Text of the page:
Be sure you have developed great questioning and listening skills to quickly and accurately identify the “buying criteria” of your prospect. Once you understand what is important to them when it comes to making a decision about a new career move, you can develop your “customer-focused” value proposition.

Remember, it’s not about you – it’s about them. Considering the enormous effort you put into cold calling and filling the top of your pipeline, it makes sense to be sure you know how to keep your rock star prospects engaged. Without a customer-focused value proposition, your prospect will be ripe to quickly drop out of your pipeline. And that means no further opportunity; no opportunity means a certain but slow drying up of the pipeline.

Suggestion #3: Bottom of the pipeline

Congratulations! You’ve successfully converted those suspects into prospects and have kept them interested with your great value proposition. But you’re not quite “home free”. Don’t assume that just because your prospect has invested time already, they are an “assumed close”. Quite the opposite.

Although you should be “closing” throughout the pipeline process, the closing skills become even more important at the bottom of the funnel. At this stage, prospects and candidates will have questions – or even objections – that will need to be addressed with skill and care. One misstep here and you will run the risk of losing the opportunity out of your pipeline.

And at this stage, the cost of the lost opportunity is much greater because of the amount of time you have invested throughout the pipeline process. Protect your investment by confirming interest and anticipating and addressing any concerns. Sharpen your ability to navigate objections (especially salary objections) and be especially vigilant in addressing each concern. Leave nothing assumed. Ask, clarify, and confirm.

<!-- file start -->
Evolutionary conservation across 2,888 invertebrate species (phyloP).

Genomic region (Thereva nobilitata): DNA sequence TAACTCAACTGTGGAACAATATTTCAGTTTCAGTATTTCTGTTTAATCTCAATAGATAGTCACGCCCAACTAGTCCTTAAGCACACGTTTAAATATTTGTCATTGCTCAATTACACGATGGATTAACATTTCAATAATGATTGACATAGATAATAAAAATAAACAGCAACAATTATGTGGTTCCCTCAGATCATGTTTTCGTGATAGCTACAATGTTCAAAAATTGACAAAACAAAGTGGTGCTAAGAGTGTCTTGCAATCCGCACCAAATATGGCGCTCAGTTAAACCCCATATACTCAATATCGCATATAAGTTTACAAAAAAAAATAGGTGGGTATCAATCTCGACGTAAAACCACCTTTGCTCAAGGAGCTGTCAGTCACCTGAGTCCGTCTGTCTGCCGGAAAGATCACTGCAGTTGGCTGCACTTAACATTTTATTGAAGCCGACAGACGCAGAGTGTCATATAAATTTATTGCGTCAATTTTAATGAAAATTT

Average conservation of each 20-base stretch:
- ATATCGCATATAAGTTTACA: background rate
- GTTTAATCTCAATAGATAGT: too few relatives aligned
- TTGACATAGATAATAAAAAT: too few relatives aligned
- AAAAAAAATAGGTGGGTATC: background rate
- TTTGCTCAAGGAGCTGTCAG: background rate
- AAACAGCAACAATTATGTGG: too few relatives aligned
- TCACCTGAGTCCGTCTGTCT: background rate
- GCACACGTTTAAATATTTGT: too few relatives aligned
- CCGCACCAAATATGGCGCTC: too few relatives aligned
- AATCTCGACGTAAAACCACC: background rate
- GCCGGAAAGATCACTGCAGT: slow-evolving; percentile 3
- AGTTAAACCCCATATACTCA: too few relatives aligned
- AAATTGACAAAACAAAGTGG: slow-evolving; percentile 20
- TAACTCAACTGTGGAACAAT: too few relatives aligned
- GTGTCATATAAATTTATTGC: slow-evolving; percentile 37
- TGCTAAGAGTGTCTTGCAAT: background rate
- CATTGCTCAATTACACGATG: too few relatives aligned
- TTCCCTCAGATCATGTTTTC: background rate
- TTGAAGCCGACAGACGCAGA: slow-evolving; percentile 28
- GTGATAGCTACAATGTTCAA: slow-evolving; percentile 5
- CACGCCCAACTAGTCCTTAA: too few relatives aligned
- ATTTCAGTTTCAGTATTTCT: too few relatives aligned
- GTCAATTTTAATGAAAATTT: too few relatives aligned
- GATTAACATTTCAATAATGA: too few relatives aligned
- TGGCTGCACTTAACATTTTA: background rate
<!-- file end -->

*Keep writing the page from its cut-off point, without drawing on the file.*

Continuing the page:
So there you have it! Three tips – one for each part of your pipeline. Start by developing great cold-calling skills, and don’t forget to track your results. Then be sure you know how to develop value by keeping the focus on your prospect’s needs. Finally, pay specific attention to those great closing skills – including managing salary objections.

With these tips in mind, you will be well on your way to a productive and healthy pipeline!

To your success.

Image courtesy of Renjith Krishnan/freedigitalphotos.net

3 tips to help you more efficiently move prospects forward

In today’s busy world, it’s easy to get side-tracked and forgetful. In sales — and in recruiting — keeping track of calls with prospects is critical to success.

arrows by fotographic1980

It may take several calls, spread over several weeks or months, to close business. But how do you keep track of your calls? How do you ensure that you are moving forward and gaining commitment with each call?

Here are three tips to help you become better at following up and moving prospects and candidates forward.

Tip #1: Make use of existing tracking systems to get in the habit of documenting each call

This might seem kind of basic, but sometimes we leave too much to memory or make assumptions about our “best intentions” for following up from our calls. Remember, as soon as you hang up “life happens.”

Make it a point to use a call tracking system or customer relationship management tool to document each contact, rather than depending on various “post-its”, other random jottings or (yikes!) memory.